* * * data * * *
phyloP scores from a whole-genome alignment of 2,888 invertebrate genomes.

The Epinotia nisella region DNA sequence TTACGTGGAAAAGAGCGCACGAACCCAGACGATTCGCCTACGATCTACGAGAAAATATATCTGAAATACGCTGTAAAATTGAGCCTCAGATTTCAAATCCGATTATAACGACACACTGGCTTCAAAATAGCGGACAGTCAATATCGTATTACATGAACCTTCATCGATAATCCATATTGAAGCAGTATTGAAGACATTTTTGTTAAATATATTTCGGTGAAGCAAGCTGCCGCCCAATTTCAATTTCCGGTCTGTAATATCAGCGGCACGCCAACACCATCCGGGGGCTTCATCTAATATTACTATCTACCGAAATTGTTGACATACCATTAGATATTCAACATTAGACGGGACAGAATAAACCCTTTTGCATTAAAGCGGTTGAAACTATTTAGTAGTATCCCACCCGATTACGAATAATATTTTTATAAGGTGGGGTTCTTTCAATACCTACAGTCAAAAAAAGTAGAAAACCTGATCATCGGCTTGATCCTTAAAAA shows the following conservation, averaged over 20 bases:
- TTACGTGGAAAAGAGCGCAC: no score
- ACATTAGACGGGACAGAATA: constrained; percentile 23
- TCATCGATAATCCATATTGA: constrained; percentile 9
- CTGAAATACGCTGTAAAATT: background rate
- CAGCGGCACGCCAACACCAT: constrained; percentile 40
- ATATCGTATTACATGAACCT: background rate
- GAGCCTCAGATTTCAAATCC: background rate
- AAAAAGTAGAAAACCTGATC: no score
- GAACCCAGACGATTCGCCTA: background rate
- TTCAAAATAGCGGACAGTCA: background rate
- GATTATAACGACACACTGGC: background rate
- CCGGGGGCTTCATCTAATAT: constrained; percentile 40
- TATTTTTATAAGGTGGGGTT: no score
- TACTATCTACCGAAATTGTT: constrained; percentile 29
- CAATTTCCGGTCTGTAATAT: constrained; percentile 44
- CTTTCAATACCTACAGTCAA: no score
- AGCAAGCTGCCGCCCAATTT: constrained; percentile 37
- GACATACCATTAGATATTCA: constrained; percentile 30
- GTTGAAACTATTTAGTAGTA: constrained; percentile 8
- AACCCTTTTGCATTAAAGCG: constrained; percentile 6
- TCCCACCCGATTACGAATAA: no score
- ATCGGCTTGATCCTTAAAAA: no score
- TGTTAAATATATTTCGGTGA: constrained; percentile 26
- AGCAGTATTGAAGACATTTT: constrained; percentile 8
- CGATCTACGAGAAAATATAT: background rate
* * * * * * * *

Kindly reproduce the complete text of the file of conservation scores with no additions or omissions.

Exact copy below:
phyloP scores from a whole-genome alignment of 2,888 invertebrate genomes.

The Epinotia nisella region DNA sequence TTACGTGGAAAAGAGCGCACGAACCCAGACGATTCGCCTACGATCTACGAGAAAATATATCTGAAATACGCTGTAAAATTGAGCCTCAGATTTCAAATCCGATTATAACGACACACTGGCTTCAAAATAGCGGACAGTCAATATCGTATTACATGAACCTTCATCGATAATCCATATTGAAGCAGTATTGAAGACATTTTTGTTAAATATATTTCGGTGAAGCAAGCTGCCGCCCAATTTCAATTTCCGGTCTGTAATATCAGCGGCACGCCAACACCATCCGGGGGCTTCATCTAATATTACTATCTACCGAAATTGTTGACATACCATTAGATATTCAACATTAGACGGGACAGAATAAACCCTTTTGCATTAAAGCGGTTGAAACTATTTAGTAGTATCCCACCCGATTACGAATAATATTTTTATAAGGTGGGGTTCTTTCAATACCTACAGTCAAAAAAAGTAGAAAACCTGATCATCGGCTTGATCCTTAAAAA shows the following conservation, averaged over 20 bases:
- TTACGTGGAAAAGAGCGCAC: no score
- ACATTAGACGGGACAGAATA: constrained; percentile 23
- TCATCGATAATCCATATTGA: constrained; percentile 9
- CTGAAATACGCTGTAAAATT: background rate
- CAGCGGCACGCCAACACCAT: constrained; percentile 40
- ATATCGTATTACATGAACCT: background rate
- GAGCCTCAGATTTCAAATCC: background rate
- AAAAAGTAGAAAACCTGATC: no score
- GAACCCAGACGATTCGCCTA: background rate
- TTCAAAATAGCGGACAGTCA: background rate
- GATTATAACGACACACTGGC: background rate
- CCGGGGGCTTCATCTAATAT: constrained; percentile 40
- TATTTTTATAAGGTGGGGTT: no score
- TACTATCTACCGAAATTGTT: constrained; percentile 29
- CAATTTCCGGTCTGTAATAT: constrained; percentile 44
- CTTTCAATACCTACAGTCAA: no score
- AGCAAGCTGCCGCCCAATTT: constrained; percentile 37
- GACATACCATTAGATATTCA: constrained; percentile 30
- GTTGAAACTATTTAGTAGTA: constrained; percentile 8
- AACCCTTTTGCATTAAAGCG: constrained; percentile 6
- TCCCACCCGATTACGAATAA: no score
- ATCGGCTTGATCCTTAAAAA: no score
- TGTTAAATATATTTCGGTGA: constrained; percentile 26
- AGCAGTATTGAAGACATTTT: constrained; percentile 8
- CGATCTACGAGAAAATATAT: background rate